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Increased mucosal damage during parasite infection in mice fed an elemental diet.
  1. A Ferguson,
  2. R F Logan,
  3. T T MacDonald

    Abstract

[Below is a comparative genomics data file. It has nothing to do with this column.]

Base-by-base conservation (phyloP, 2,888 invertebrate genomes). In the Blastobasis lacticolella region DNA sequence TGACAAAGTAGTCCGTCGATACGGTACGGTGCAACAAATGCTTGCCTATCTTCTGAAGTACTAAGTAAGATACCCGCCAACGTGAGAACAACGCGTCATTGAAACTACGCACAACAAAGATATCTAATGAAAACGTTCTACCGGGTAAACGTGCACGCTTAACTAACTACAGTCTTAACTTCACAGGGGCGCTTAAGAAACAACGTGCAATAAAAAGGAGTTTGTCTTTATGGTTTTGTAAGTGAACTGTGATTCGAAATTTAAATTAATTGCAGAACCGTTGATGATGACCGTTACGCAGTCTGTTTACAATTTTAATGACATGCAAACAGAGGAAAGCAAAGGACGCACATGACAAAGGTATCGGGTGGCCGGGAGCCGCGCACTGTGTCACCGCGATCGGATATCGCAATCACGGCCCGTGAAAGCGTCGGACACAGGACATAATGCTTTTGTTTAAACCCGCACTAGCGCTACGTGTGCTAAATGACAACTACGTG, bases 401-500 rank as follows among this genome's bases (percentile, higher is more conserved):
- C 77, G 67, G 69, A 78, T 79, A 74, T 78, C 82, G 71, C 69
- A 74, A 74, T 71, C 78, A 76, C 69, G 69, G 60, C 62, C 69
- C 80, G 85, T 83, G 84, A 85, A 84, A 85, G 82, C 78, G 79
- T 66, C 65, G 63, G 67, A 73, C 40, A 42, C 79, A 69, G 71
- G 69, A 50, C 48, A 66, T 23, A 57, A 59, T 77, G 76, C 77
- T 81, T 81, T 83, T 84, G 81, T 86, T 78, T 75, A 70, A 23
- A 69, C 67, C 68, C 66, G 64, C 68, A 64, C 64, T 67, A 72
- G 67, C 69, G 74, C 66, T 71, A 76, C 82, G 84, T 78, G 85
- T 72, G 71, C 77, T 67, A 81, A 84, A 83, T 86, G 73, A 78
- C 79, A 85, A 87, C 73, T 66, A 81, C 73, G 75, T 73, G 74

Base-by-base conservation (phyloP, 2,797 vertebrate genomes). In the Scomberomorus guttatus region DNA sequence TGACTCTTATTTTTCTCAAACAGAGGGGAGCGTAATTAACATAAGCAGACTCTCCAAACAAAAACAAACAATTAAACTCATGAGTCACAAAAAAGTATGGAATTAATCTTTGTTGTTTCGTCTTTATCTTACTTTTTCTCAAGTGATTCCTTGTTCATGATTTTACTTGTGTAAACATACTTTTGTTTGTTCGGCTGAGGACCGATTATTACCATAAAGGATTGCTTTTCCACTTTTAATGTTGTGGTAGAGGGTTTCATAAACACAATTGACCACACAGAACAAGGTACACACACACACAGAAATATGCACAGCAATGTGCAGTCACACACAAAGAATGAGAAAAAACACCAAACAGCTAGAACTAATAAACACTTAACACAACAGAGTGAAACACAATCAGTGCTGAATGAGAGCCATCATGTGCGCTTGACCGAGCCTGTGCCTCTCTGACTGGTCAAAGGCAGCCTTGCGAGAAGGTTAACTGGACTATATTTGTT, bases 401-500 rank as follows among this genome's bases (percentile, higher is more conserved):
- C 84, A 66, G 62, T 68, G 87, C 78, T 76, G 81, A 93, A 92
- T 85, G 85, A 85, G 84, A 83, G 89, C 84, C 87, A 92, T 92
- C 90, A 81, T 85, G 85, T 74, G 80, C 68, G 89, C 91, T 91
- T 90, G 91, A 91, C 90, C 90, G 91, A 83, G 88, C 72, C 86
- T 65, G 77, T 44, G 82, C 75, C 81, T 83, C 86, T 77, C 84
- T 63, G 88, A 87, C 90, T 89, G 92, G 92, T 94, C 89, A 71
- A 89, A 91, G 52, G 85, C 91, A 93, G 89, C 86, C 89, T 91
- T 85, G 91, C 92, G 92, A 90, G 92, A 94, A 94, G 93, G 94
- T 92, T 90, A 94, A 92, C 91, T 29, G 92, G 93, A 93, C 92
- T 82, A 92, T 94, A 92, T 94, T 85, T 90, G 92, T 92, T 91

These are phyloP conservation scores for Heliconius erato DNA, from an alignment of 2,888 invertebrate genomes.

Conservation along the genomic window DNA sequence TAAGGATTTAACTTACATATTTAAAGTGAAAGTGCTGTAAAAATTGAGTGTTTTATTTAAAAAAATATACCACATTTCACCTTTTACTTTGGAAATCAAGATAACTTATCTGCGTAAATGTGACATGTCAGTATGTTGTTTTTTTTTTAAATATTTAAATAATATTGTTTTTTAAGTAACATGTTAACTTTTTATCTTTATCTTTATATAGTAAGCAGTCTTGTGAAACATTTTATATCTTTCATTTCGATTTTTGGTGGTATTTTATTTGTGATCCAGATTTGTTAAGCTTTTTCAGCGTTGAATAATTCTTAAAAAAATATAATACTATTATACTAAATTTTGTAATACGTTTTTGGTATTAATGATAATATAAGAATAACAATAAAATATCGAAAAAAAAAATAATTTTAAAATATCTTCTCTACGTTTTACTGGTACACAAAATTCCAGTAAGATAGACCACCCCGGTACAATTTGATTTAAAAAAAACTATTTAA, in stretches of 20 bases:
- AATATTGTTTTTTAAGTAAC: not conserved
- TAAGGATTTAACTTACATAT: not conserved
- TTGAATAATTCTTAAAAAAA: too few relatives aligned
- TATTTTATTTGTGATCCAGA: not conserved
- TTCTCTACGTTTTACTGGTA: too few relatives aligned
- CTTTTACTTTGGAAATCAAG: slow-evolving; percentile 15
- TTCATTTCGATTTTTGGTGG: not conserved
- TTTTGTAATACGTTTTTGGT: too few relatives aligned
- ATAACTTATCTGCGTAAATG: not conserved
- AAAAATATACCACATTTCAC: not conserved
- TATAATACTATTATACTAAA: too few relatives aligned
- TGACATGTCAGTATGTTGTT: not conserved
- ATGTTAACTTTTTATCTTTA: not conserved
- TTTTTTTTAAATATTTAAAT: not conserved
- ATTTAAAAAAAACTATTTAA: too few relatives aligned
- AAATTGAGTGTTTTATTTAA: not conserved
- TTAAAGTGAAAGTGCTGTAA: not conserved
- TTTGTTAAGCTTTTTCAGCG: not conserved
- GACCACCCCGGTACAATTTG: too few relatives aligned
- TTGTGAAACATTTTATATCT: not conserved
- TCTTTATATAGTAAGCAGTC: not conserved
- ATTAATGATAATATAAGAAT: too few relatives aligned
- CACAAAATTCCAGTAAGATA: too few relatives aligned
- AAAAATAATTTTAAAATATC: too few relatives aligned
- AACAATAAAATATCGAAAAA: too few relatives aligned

We have examined the effects of parasite infection on the mucosal architecture of mice maintained on an elemental diet (Vivonex). Techniques used were conventional histology, micro-dissection and measurement of individual villi and crypts, and measurement of crypt cell proliferation rate by a metaphase accumulation technique. In normal, non-parasitised mice the elemental diet caused no change in villus height, crypt depth, or crypt cell proliferation. Likewise, the only effects of chronic protozoal infection or Nippostrongylus brasiliensis infection on the intestine of mice fed a normal diet have been a slight crypt hypertrophy and an increase in crypt cell proliferation rate without villous atrophy. However, the combination of elemental diet and parasite infection resulted in increased mucosal damage when compared with infected mice on a normal diet. Elemental diet mice infected with the nematode Nippostrongylus brasiliensis had significantly reduced villus height and correspondingly raised crypt length and metaphase accumulation rate. Elemental diet mice infected with the protozoan Giardia muris did not have villous atrophy but there was a significant increase in crypt length and metaphase accumulation when compared with infected normal diet mice. These experiments show that in two animal models of enteric infection, elemental diet has altered the host parasite relationship to the detriment of the host.

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